Veronica was an actor, a costume designer, a miniature float maker (this is New Orleans—we do parades), a burlesque escape artist (you read that right), and a former Big Easy Rollergirl.
She died last Wednesday, August 6th. Ovarian cancer. She was 44 years old. Certainly too young to go; but Veronica had never wasted many minutes of her time.
Now, she never struck me as one of those creatures who devour life. That implies a certain desperation, and Veronica was never desperate. Rather, she knew her worth, what she was due, so she sat, as it were, impeccably done up, as if at an elegantly-laid table in a prominent corner of some grand old restaurant near the river and permitted life to serve her its courses. And if this or that dish did not please her, she did not hesitate to send it back. With a smile.
She began to penetrate my tiny world when she was remounting her production of A Different Woman: A True Story of a Texas Childhood in preparation for a tour of Canada.
When a local reviewer grabbed the opportunity to offer his suggestions as to how her performance (and the entire production) could have been improved under the dictates of a director (who would, of course, implement the reviewer’s recommendations), she actually responded to his column in writing and said:
Valid observations, mister. Irony being: in the beginning, I was pretty much going to do the whole thing [sitting] in the chair, but ‘twas a director that gave me blocking. Thanks for the feedback, I’ll take it under advisement...
She overwhelmed me.
It was during this production that I accepted the assignment to mount a production of Tennessee Williams’ seminal work, Battle of Angels. After my first reading of the play, I believed Veronica would be a perfect fit for the character of Myra Torrence, the unfulfilled shopkeeper at the center of the drama.
She agreed to do the part and thus became a key figure in a production that turned out to be one of the most pleasant and most successful of the plays I had done in New Orleans.
Here are a few “snapshots” of what it was like working with her on a show.
- When she first saw a preliminary plan for the set (which was an old-time country store), she expressed her pleasure. “Thank God, there’s furniture. I need furniture. I cannot cross from one spot on a stage to another without grabbing onto every table and chair, kitchen sink, and hat stand along the way.” And she couldn’t. But what, to her, was a crutch turned out to be, in fact, a visually stunning way of making stage pictures, of breathing metaphor into each object she touched, and of transforming Williams’ text into something almost visual and weighted with meaning.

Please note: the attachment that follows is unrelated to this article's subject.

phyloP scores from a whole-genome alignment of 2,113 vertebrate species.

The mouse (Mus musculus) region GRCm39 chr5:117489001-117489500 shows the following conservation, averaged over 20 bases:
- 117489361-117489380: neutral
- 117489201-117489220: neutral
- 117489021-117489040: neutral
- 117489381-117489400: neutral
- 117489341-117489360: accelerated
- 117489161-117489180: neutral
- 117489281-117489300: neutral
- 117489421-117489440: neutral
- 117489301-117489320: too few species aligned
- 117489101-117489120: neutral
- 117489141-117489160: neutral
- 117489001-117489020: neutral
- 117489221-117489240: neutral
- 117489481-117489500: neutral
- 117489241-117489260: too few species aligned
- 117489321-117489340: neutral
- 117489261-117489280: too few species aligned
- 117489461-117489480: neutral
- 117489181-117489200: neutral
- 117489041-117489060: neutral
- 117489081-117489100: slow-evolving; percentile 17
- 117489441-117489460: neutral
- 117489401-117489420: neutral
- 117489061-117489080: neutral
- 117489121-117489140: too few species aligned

- The only time I ever saw her lose her composure was on a night or two before we opened. The set was nearing completion and it appeared there would be no functional shelving units to hold rows of real shoe boxes, only illustrated ones. She sent me a text message asking that I get to the theatre as soon as possible and come to her in the dressing room. When I reached her, I found her shaking with rage and fighting back tears. This new and sudden situation with the set was untenable. She had rehearsed the play for weeks imagining real shelves. She had expected real shelves. And now she required real shelves, upon which would nest real shoe boxes. Yes, it might be true that she only handled one of those boxes, and Val Xavier might handle one or two more, but the story she was there to tell necessitated row upon row of boxes of shoes. Myra Torrence would have nothing less in her store! I am proud to say I met with the designer, and when our play opened, the shelves and the shoe boxes upon them were real. And Veronica made sure to make contact of some kind with each of them. She might glance at one as she described a certain silver and white slipper, she would certainly dust a few as she walked past the shelves, and she often took a moment to straighten and rearrange them to make them more visually pleasing to the ladies who frequented her establishment.
- She said to me one evening, “I hope you don’t expect me to dance in this speech over here toward the end of Act Two, Scene 2. I do not dance. I do not sing, and I do not dance. That’s why you never see me trilling my heart out in some Tulane Summer Lyric operetta. Just because I’m supposed to be fading off into one of those Tennessee Williams’ reveries of overripe girlhood and attentive suitors doesn’t mean I’m going to get up off my ample rump and shake a leg.” I asked her to consider the text. Myra recalls dancing at a grand ballroom in her youth. She whirls. Photographers take her picture. Autograph seekers ask her to sign their books. That’s the dance. That’s all it is. In the end, she danced. Veronica danced. Rapt in recollection there in her country store, Myra sprang from her chair and whirled; she posed for a picture; she signed her name for some small boy who thought she was pretty. Then the dance was done. But she had danced.
My soul is richer for having shared her company.